- The difference among prices that hospitals negotiate with various insurers generally has not been publicly available until now.
- Consumers who want to shop around for the best price on any given service will need to visit each hospital's website — there is no central repository.
- Another transparency rule aimed at helping consumers determine their out-of-pocket cost takes effect in 2023.
Maybe you're familiar with a common quirk of health insurance coverage: Not knowing the cost of services until after the fact.
A new price transparency rule that took effect Jan. 1 is an effort to change that.
Basically, hospitals are now required to post online, in a consumer-friendly format, the rates they've negotiated with insurers for 300 common medical services.
"That information has been pretty obscure to the public eye," said Nisha Kurani, a senior policy analyst at the Kaiser Family Foundation.
However, the change isn't without some challenges, including lack of public awareness, Kurani said.
And what may be more useful to health-care consumers — the amount they would pay out of pocket based on those prices — is a couple of years away. To that point, a recently finalized rule that takes effect in 2023 will require insurance companies to post their negotiated rates with providers, as well as the patient's estimated out-of-pocket cost for a variety of services.
"Seeing the payer-negotiated rates can be useful, but generally what's more useful is the patient's cost-sharing," Kurani said.
Outside of Medicare and Medicaid, there is little to no price regulation in the private insurance market, which includes employer-sponsored plans and those available through the federal marketplace (or a state-based one). This means that the ultimate cost to consumers for any given service can vary wildly even before taking into consideration things like deductibles and copays through insurers.
For instance, the average cost negotiated by large employer plans with insurers for a lower-back MRI in 2018 was $1,106 in the Houston area, compared with $404 in Las Vegas, according to data tracked by Kaiser and the Peterson Center on Healthcare.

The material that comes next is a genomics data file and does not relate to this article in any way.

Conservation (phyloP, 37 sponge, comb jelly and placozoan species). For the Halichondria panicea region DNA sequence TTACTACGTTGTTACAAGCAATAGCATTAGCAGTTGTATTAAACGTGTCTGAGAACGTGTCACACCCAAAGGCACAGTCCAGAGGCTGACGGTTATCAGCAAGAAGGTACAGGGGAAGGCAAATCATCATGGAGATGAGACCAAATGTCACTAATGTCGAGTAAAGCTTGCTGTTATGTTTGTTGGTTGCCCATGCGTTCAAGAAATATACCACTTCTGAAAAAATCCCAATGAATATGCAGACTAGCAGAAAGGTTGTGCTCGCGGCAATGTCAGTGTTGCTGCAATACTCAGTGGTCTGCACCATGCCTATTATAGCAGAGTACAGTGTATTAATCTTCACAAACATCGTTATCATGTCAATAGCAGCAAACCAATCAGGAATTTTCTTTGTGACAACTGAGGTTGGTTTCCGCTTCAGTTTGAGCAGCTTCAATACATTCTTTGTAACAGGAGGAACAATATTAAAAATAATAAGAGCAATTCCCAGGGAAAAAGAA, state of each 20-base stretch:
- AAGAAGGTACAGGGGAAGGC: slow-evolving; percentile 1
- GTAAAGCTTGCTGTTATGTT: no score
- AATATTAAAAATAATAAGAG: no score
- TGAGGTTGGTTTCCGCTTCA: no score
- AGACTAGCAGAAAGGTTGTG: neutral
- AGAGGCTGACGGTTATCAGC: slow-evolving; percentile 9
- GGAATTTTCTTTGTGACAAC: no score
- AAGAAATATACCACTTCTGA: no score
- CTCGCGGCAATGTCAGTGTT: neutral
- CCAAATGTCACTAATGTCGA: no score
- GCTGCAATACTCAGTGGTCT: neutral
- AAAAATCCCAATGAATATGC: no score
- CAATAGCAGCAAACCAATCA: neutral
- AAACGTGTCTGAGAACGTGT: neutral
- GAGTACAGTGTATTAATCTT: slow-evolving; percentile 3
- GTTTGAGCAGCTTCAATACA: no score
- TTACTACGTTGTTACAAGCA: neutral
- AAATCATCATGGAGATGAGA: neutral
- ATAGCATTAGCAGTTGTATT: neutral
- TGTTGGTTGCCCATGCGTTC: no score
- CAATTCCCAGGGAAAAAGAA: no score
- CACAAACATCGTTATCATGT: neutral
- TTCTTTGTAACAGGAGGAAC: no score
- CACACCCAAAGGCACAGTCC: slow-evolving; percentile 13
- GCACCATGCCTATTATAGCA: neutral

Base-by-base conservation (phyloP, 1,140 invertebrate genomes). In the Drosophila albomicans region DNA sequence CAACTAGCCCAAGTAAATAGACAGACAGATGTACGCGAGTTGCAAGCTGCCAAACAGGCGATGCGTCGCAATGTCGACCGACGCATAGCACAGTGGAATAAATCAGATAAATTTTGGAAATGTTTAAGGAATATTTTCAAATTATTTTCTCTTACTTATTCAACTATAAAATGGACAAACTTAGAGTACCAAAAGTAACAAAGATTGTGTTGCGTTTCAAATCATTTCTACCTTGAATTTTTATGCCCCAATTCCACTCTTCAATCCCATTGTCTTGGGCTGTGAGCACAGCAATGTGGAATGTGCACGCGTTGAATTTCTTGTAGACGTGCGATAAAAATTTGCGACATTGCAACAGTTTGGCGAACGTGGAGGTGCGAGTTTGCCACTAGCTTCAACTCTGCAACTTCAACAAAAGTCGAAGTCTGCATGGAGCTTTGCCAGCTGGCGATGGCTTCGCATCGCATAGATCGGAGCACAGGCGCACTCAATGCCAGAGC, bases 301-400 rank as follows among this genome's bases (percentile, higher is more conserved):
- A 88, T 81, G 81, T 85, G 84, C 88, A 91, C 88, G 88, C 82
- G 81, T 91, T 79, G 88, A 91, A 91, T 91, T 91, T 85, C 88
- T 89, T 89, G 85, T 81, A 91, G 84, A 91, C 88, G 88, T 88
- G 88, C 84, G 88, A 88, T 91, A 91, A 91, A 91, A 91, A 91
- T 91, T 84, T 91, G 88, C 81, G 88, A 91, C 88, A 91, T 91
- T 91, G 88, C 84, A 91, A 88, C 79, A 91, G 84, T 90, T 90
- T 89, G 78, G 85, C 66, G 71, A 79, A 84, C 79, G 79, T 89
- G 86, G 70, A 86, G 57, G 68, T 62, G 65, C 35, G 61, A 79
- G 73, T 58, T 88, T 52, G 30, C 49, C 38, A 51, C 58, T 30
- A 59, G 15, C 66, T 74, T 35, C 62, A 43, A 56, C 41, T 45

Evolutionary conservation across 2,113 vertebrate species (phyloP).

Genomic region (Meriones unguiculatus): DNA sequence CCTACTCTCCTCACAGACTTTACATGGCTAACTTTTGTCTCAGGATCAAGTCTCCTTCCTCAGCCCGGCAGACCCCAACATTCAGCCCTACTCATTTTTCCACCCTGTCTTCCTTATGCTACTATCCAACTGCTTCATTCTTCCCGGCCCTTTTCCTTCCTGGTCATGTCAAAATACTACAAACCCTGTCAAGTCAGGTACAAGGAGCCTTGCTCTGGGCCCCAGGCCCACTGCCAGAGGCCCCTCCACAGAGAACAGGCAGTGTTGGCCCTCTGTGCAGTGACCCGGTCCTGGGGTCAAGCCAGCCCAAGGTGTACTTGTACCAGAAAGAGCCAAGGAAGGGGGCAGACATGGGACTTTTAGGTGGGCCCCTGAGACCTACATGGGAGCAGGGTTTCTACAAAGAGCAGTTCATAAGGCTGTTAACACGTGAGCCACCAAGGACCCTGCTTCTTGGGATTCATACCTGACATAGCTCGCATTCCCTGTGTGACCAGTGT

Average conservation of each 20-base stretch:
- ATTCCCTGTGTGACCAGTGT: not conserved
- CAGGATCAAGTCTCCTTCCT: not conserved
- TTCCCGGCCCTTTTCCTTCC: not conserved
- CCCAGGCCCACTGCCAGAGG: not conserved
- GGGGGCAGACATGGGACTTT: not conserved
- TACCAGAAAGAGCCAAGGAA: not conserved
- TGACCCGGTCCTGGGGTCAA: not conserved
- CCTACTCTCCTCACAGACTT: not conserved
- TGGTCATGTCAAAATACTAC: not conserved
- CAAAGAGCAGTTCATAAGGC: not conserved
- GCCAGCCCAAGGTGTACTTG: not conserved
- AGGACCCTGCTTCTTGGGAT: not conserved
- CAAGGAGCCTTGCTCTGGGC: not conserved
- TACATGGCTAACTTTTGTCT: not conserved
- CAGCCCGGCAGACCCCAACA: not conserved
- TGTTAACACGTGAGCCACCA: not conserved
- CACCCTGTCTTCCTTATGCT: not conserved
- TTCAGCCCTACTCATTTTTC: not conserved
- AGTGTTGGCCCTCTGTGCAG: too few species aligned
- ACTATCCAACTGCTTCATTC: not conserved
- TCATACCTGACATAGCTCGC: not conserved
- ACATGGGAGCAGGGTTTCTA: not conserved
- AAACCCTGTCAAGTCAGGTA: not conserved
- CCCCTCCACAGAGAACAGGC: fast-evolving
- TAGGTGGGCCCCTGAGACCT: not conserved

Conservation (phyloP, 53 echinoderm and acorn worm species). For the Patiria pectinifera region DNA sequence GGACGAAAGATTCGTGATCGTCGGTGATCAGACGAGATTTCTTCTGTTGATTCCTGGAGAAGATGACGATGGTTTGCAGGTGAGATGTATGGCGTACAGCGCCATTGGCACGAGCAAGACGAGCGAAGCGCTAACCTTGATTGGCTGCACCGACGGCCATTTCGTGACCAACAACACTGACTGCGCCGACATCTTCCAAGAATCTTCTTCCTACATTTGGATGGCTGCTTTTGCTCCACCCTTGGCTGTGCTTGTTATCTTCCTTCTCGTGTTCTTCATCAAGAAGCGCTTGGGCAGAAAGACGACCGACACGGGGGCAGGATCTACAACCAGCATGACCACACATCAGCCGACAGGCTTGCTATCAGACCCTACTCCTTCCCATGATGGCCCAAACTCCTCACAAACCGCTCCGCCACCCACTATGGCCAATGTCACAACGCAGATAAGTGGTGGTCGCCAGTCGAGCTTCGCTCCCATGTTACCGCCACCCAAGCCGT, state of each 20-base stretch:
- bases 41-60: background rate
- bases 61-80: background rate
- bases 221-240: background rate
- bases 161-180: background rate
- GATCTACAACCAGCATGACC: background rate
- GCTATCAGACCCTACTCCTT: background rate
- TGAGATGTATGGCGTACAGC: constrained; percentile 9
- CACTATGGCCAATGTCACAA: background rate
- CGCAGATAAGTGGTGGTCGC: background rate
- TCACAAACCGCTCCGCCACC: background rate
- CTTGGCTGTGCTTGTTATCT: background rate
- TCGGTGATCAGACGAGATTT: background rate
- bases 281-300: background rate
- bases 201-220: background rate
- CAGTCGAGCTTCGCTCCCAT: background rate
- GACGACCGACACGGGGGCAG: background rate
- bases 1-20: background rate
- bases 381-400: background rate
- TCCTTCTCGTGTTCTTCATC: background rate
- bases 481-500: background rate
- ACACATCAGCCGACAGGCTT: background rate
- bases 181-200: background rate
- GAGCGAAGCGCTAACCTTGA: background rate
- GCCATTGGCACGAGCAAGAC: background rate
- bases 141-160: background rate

In Baltimore — in a state (Maryland) where regulators set the prices that hospitals can charge for services — the average cost for inpatient admission for a full knee or hip replacement is about $25,000. That compares to more than $55,000 in the greater New York area. The national average is about $35,300.
With the rule that's now in effect, the idea is that consumers can shop around for the best price on a service they need. Of course, they generally would still have to figure out what their share would be.
Of the 300 services that must be included in the consumer-friendly information, 20 are mandated by the Centers for Medicare & Medicaid Services. The remaining 230 can be determined by each hospital.
"The rule requires that cost of service is bundled in a way that makes sense for those services … so consumers aren't digging around for, say, the cost of a swab," Kurani said.
Of course, many medical services at hospitals are unplanned. Additionally, even if you are scheduling a service or procedure in advance, you'd need to visit the website of each hospital you want to compare. And it's generally up to each one exactly how to display the information, as long as it's consumer-friendly.
"There aren't that many specifications on how it has to be presented," Kurani said.
Nevertheless, she said, the pricing information could be useful if you want to shop around. The challenge may be finding the information for any given hospital.
Kurani looked at more than 100 websites last year to compare costs of Covid testing at various hospitals around the country.
"Some websites had the information up-front, others had it easily accessible under their billing and insurances pages, but for others it was harder to find and I had to dig for it," she said.